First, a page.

||Scott Speedman Makes 'em Swoon on Felicity (Jessica Wallenfels, TV Quest)
Scott Speedman plays The One That Got Away. He's that
maddening, elusive figure - hapless victim of a crush-gone-wild - who remains unresponsive
to any amount of charm and good looks. Except on "Felicity," (9 ET on Tuesdays
on the WB) Speedman's Ben Covington couldn't quite get away. Felicity follows her
infatuation cross-country to New York, where Ben has enrolled in college.
In it's first season, "Felicity" has garnered plenty of critical acclaim as well
as a minor league scandal: one of the show's writers, stage name Riley Weston, was
discovered to be a 31 year-old woman instead of the 19 year-old-wunderkind she claimed to
be. "I don't really care. Who cares?" shrugs Speedman of the brouhaha.
"Yeah, she got caught, she lied...whatever. Doesn't affect the show," he
Finding Speedman at the West Hollywood Starbucks was not a difficult job. He was the one
with the Greek-Godlet meets All-American boy coloring, sitting alone in a shaft of L.A.'s
afternoon sunlight, much like a sun-drenched setup for a scene on "Felicity."
Against the spare black T-shirt and khakis he wears, his green eyes jump out at you.
The debates generated over "Felicity"'s errant writer isn't the only thing
Speedman is nonchalant about. There's also the matter of his face being plastered all over
town on billboards ("You just laugh at it") and some of his early work in Canada
("Is that my resume?" he asks, and mumbles, "So embarrassing").
One of the things he's not dismissive toward is "Felicity" itself. "I don't
love television," he states, but Speedman says he made an exception when he read the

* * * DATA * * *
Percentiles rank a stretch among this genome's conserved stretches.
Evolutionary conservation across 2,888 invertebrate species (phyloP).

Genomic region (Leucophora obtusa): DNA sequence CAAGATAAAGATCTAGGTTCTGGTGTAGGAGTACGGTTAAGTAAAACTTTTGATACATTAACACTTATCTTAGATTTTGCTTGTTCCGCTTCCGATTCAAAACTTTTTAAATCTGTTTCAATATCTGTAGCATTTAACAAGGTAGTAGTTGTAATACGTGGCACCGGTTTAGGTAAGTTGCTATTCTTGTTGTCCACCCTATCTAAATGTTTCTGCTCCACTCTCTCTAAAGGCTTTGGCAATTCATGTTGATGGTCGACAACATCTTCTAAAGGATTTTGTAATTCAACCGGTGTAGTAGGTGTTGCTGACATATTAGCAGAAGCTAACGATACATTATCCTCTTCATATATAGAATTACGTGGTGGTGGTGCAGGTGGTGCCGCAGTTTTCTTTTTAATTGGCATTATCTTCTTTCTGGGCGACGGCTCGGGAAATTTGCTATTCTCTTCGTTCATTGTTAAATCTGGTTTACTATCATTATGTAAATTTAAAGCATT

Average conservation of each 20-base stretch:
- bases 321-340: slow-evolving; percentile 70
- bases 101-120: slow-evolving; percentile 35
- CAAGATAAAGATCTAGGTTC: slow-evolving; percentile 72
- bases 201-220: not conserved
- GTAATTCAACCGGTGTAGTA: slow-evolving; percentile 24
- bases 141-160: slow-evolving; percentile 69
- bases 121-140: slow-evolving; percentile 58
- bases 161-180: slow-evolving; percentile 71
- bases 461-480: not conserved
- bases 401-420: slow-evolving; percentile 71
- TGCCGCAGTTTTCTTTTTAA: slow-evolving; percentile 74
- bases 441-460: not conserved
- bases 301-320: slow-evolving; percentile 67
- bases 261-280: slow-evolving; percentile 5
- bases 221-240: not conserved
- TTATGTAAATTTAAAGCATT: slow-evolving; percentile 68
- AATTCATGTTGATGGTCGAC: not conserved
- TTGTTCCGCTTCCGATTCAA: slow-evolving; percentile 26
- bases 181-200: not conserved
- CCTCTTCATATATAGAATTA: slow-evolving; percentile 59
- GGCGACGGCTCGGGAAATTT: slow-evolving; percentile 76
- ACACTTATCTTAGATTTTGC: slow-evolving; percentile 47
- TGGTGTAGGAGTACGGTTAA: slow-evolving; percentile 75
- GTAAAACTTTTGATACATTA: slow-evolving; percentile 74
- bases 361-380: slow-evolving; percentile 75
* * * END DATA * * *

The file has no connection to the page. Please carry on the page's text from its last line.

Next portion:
pilot for "Felicity." Another subject that perks Speedman up is his castmates.
Co-stars Keri Russell, Amy Jo Johnson, Scott Foley and Devon Gummersall "blow me away
sometimes," he says.
Speedman's all-American boy features belie a more exotic upbringing. He was born in London
and raised in Toronto, Canada, where he trained intensively both in swimming and running
from the age of seven. At 14, "swimming took over" when he began bonding closely
with his teammates. He'd train from 5:30 a.m. to 7:30 p.m.- with a minor break in the day
to attend a special school for athletes. Olympic trials were in sight. Then, at 16,
Speedman suffered a neck injury from overtraining.
"It was hard, because [swimming] was my whole life," he explains of the life
change. When a girlfriend dared him to go on the Canadian open-forum talk show
"Speaker's Corner," he took her up on it. "A lot of other guys had been
doing it I guess," he explains, letting his competitive side show. Speedman dropped
his phone number on camera and got a call from the casting director of "Batman
Forever," who was in Toronto on a world search for the new Boy Wonder. Though he
didn't get the role, he was introduced to a prestigious talent agency. With the potential
for an acting career staring him in the face, Speedman still had an eye on swimming.
"I couldn't fathom leaving that idea created in my mind about what I wanted from
swimming...that family," he emphasizes.
He enrolled at the University of Toronto with a mind to get back into the pool, but landed
his first acting job the first week of school with a part on "Kung Fu: The Legend
Continues." After a year of college, going back to swimming "didn't work
out," so Speedman dropped out. Roles on syndicated as well as Canadian TV series and
telefilms followed: "Nancy Drew," "Goosebumps," "Net Worth,"
and "Giant Mine." But it was a juicy part playing an off-the-wall punk in the
1996 short film "Can I Get A Witness?" that earned Speedman serious acting
kudos. The film, developed at the Norman Jewison Film Center, went on to screen at that